Obstacles, Interfacial Forms, and Turbulence: A Numerical Analysis of Soil--Water Evaporation Across Different Interfaces

, , , and . Transport in Porous Media, 134 (2): 275--301 (2020)
DOI: 10.1007/s11242-020-01445-6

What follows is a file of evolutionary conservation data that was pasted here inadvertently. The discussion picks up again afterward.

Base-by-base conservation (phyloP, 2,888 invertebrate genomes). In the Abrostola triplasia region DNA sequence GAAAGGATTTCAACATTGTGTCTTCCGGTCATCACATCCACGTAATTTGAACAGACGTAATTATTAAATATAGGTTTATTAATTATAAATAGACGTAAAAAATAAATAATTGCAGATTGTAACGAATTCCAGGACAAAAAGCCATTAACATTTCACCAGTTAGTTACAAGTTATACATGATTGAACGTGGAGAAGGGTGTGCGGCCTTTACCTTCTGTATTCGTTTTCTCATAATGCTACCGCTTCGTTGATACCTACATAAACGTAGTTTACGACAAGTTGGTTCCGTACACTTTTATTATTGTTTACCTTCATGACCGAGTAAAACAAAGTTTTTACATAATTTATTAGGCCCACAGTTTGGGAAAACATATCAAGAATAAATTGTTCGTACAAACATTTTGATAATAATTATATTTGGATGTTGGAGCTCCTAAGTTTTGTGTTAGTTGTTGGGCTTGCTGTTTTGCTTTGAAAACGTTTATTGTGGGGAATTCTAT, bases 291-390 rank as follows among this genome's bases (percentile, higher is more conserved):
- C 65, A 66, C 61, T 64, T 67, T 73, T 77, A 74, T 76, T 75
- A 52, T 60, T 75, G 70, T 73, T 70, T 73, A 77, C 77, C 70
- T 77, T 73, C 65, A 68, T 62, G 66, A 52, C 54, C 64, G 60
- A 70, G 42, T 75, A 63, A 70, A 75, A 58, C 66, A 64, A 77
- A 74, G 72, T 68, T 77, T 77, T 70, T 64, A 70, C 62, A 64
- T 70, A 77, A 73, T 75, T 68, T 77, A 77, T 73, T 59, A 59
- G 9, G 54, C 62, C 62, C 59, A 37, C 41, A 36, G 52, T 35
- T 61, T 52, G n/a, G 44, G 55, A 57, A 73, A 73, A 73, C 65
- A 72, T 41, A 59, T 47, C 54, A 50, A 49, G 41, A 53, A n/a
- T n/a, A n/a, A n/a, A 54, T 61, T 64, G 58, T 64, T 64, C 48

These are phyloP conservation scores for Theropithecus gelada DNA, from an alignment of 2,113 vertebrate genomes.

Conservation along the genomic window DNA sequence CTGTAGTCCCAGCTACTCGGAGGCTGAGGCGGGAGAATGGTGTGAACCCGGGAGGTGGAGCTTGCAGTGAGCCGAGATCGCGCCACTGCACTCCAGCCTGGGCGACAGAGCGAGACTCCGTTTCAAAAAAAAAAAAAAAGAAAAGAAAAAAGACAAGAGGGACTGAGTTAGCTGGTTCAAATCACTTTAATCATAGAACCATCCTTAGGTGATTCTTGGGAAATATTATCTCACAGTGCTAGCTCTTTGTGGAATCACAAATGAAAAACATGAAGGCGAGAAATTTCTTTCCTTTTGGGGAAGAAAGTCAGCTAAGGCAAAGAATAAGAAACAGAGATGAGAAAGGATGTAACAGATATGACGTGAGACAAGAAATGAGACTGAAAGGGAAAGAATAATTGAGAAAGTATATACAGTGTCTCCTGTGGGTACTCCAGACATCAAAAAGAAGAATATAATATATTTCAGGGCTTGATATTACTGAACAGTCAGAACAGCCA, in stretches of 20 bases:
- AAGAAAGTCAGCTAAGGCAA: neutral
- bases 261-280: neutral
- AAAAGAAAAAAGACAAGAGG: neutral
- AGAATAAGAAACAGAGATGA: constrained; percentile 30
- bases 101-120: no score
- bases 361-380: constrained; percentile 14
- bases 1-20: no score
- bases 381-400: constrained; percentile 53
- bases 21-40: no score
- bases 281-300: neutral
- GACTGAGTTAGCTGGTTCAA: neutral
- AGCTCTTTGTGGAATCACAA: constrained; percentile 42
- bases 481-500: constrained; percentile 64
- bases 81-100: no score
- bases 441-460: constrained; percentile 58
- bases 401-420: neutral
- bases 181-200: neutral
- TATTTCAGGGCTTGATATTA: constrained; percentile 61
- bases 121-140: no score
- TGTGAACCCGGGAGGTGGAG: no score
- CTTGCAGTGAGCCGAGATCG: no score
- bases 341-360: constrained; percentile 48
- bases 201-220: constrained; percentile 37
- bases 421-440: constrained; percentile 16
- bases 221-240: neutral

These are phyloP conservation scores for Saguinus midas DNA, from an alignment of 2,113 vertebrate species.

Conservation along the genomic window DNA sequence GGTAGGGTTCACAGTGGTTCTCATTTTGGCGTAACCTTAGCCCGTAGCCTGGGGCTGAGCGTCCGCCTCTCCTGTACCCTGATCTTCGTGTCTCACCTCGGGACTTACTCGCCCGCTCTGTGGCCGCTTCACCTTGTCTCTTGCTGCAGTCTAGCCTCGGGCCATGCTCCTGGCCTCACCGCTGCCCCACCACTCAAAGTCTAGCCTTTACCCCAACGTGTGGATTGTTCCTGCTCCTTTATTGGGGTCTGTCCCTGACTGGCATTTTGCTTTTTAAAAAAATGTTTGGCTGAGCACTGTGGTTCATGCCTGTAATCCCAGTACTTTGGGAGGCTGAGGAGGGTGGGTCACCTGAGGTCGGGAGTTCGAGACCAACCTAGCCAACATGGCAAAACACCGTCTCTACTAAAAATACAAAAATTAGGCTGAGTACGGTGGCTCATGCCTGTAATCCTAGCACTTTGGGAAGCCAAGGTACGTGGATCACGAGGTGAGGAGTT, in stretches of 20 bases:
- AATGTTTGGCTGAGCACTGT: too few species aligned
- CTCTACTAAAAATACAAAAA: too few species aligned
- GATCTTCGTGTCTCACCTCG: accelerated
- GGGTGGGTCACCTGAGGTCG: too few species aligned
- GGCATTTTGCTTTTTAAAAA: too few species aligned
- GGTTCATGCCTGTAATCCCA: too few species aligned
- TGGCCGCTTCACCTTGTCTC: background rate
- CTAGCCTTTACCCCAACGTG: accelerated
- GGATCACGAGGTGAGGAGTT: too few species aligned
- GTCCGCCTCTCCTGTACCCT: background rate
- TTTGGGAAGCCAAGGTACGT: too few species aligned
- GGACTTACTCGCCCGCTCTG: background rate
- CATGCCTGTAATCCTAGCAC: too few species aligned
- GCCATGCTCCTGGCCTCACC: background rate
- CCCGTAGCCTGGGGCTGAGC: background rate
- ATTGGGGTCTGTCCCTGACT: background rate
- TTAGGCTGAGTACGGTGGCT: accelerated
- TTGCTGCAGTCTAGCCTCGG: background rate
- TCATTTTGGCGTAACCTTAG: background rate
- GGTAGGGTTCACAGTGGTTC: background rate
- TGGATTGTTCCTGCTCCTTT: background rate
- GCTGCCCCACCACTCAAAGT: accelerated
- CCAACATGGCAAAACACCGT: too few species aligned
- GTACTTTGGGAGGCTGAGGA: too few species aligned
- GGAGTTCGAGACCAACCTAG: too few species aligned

Exchange processes between a turbulent free flow and a porous media flow are sensitive to the flow dynamics in both flow regimes, as well as to the interface that separates them. Resolving these complex exchange processes across irregular interfaces is key in understanding many natural and engineered systems. With soil–water evaporation as the natural application of interest, the coupled behavior and exchange between flow regimes are investigated numerically, considering a turbulent free flow as well as interfacial forms and obstacles. Interfacial forms and obstacles will alter the flow conditions at the interface, creating flow structures that either enhance or reduce exchange rates based on their velocity conditions and their mixing with the main flow. To evaluate how these interfacial forms change the exchange rates, interfacial conditions are isolated and investigated numerically. First, different flow speeds are compared for a flat surface. Second, a porous obstacle of varied height is introduced at the interface, and the effects the flow structures that develop have on the interface are analyzed. The flow parameters of this obstacle are then varied and the interfacial exchange rates investigated. Next, to evaluate the interaction of flow structures between obstacles, a second obstacle is introduced, separated by a varied distance. Finally, the shape of these obstacles is modified to create different wave forms. Each of these interfacial forms and obstacles is shown to create different flow structures adjacent to the surface which alter the mass, momentum, and energy conditions at the interface. These changes will enhance the exchange rate in locations where higher velocity gradients and more mixing with the main flow develop, but will reduce the exchange rate in locations where low velocity gradients and limited mixing with the main flow occur.

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